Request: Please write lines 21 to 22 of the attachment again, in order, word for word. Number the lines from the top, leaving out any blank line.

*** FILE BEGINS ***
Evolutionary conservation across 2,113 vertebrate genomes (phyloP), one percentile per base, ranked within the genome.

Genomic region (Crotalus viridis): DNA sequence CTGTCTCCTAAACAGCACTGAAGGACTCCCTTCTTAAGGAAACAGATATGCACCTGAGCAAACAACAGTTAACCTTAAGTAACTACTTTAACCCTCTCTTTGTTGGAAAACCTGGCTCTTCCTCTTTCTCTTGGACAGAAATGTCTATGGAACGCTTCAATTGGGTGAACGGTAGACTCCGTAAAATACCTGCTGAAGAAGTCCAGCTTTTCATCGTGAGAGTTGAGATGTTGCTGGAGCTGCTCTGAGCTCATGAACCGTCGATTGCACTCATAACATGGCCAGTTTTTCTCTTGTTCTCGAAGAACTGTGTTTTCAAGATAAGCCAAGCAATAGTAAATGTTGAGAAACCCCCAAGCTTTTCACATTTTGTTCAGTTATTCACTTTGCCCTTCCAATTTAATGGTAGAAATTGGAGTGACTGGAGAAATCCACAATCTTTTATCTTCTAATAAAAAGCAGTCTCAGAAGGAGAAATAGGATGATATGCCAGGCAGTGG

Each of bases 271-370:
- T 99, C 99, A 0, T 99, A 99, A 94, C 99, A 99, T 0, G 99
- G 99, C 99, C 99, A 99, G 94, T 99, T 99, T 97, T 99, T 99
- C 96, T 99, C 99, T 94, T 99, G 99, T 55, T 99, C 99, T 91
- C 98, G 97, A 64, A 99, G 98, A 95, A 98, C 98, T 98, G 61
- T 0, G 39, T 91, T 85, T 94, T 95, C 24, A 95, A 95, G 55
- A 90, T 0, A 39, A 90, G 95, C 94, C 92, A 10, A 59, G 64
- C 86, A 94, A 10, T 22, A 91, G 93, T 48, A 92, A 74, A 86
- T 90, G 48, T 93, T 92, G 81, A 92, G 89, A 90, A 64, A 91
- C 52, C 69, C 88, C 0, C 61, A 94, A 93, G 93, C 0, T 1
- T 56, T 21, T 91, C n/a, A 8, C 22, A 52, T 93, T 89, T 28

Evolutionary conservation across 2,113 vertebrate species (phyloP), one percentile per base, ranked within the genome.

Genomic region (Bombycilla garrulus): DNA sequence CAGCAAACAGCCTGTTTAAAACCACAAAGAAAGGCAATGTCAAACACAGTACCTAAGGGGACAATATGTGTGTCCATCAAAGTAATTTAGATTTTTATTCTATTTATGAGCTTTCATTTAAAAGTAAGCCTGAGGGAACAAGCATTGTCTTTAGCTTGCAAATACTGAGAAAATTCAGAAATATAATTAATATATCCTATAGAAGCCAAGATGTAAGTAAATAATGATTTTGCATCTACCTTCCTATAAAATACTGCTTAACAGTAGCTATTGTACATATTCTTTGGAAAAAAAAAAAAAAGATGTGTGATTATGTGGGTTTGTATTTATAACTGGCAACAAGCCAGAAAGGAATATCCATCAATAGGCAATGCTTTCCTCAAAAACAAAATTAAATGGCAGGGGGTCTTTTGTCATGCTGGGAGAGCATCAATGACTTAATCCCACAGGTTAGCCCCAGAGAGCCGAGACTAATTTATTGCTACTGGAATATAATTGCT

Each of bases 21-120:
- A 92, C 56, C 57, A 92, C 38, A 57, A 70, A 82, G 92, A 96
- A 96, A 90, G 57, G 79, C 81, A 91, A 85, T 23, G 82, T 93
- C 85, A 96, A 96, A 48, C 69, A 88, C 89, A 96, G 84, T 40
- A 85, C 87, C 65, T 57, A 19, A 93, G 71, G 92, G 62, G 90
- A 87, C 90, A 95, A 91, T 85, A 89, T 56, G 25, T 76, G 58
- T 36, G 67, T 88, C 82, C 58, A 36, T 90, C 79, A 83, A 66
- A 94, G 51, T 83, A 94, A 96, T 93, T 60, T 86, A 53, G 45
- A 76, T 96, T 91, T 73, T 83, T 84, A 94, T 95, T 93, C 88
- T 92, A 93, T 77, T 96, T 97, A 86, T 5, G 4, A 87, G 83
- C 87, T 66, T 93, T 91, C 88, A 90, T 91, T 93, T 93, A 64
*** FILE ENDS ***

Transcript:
- A 87, C 90, A 95, A 91, T 85, A 89, T 56, G 25, T 76, G 58
- T 36, G 67, T 88, C 82, C 58, A 36, T 90, C 79, A 83, A 66